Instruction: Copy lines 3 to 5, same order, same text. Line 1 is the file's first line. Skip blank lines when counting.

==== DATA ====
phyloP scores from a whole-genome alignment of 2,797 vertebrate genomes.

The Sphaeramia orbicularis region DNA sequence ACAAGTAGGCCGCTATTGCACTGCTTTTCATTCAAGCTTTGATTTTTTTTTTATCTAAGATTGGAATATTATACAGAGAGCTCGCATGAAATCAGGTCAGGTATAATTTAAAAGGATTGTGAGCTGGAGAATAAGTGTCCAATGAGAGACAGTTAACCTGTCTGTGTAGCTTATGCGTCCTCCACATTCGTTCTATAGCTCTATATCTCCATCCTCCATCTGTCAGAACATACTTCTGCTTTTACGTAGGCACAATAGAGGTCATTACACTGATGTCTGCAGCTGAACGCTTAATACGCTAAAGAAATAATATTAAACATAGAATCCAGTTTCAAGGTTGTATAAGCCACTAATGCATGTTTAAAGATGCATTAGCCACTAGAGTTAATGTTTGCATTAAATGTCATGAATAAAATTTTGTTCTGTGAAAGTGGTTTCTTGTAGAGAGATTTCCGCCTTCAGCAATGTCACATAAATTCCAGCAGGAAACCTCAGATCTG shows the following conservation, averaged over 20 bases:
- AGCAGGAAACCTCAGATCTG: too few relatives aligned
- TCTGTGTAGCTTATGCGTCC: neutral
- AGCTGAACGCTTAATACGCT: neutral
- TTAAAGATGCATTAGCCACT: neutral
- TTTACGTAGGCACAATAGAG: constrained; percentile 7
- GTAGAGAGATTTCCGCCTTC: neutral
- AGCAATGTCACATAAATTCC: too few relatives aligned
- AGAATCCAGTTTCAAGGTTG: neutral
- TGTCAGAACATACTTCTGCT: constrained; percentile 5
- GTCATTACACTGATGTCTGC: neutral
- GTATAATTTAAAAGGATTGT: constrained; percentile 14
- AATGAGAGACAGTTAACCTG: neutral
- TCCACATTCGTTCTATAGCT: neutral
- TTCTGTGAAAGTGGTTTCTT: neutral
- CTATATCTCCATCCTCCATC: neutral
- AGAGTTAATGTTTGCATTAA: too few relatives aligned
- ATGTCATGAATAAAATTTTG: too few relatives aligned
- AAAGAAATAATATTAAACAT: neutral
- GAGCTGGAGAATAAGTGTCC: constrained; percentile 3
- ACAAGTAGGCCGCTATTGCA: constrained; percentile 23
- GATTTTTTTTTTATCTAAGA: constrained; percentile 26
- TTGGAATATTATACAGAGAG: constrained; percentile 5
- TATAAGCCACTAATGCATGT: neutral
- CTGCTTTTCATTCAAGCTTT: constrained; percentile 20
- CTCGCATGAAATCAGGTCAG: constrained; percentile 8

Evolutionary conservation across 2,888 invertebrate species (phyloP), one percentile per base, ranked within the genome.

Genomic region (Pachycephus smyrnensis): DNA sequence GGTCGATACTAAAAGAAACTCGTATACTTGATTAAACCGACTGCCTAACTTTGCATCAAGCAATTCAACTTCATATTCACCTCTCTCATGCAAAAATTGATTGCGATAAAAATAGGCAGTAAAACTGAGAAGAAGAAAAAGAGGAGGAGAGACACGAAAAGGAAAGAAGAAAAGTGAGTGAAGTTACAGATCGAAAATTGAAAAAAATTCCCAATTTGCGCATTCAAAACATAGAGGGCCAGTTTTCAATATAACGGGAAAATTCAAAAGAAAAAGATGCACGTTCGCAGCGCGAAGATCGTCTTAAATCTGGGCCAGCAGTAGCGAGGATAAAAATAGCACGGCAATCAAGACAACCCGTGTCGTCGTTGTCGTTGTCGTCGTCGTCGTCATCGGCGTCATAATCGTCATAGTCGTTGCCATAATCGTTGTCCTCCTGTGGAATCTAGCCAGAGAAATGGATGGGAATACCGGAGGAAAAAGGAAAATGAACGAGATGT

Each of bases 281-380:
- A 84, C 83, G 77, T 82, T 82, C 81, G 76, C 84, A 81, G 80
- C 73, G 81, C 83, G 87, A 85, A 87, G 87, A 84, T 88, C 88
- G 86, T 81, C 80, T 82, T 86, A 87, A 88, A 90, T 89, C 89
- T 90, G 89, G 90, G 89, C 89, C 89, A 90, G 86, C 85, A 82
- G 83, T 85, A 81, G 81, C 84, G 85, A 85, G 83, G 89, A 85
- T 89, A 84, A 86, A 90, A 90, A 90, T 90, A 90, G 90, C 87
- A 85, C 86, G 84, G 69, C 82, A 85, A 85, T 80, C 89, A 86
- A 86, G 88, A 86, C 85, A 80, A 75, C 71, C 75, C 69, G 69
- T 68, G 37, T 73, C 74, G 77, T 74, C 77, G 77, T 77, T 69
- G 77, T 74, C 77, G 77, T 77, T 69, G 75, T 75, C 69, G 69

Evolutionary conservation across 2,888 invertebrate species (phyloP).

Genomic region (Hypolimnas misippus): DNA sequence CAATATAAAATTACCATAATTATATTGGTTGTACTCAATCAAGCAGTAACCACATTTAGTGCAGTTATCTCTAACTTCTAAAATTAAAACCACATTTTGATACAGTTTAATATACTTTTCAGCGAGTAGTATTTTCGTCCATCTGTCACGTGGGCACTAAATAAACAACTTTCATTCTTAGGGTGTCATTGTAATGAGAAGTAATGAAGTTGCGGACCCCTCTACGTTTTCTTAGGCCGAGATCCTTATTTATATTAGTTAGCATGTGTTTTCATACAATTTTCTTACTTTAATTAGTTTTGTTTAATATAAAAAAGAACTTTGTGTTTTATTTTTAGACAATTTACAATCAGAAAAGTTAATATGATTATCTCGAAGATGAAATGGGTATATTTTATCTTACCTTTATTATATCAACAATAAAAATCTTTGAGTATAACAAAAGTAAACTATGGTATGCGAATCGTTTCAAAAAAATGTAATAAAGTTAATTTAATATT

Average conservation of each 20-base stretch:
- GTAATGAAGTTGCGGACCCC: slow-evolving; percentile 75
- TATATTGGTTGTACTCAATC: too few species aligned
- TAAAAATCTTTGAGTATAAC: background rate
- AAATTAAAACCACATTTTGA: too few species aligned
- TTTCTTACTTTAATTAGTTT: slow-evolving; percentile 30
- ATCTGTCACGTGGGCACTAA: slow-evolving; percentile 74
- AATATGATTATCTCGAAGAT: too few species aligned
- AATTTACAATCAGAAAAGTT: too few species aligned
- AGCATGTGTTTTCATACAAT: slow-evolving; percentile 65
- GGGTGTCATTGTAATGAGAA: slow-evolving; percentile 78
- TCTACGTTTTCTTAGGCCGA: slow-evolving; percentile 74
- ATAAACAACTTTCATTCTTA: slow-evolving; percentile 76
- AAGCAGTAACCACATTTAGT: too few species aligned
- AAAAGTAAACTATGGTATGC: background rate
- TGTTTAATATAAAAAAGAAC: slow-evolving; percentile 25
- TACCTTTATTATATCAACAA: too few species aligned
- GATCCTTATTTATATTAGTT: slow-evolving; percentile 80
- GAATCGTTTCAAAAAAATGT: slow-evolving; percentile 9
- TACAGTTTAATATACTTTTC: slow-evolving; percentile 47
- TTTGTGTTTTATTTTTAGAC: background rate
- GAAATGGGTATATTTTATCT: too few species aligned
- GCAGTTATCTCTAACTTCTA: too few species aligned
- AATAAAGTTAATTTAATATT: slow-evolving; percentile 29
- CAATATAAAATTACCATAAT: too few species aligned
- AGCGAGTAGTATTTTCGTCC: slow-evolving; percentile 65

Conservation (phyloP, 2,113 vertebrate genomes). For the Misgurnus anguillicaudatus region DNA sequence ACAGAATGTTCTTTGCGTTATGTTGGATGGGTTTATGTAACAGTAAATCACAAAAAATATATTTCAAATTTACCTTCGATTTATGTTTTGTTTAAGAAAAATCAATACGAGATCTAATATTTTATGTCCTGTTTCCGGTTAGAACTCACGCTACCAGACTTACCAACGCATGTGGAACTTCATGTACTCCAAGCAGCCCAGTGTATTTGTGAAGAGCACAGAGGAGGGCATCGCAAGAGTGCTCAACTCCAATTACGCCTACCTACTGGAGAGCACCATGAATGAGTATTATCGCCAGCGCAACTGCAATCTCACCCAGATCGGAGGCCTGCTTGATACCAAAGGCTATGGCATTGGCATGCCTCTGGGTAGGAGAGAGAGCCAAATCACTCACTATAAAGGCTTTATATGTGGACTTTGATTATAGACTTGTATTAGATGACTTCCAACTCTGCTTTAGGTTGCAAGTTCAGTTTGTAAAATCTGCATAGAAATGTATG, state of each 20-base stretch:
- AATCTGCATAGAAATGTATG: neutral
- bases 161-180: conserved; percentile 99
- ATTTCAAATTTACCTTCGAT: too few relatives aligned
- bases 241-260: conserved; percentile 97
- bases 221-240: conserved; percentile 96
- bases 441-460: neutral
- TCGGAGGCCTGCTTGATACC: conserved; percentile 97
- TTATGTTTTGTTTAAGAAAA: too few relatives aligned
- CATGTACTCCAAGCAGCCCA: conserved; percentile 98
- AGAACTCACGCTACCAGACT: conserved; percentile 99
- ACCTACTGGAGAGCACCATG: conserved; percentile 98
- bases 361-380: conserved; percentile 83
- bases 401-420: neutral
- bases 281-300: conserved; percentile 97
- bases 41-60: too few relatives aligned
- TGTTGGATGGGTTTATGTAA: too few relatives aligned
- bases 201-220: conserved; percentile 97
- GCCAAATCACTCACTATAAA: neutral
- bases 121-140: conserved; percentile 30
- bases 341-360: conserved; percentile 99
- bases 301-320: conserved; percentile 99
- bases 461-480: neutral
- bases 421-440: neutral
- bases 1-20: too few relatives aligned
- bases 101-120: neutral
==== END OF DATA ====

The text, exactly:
- AGCAGGAAACCTCAGATCTG: too few relatives aligned
- TCTGTGTAGCTTATGCGTCC: neutral
- AGCTGAACGCTTAATACGCT: neutral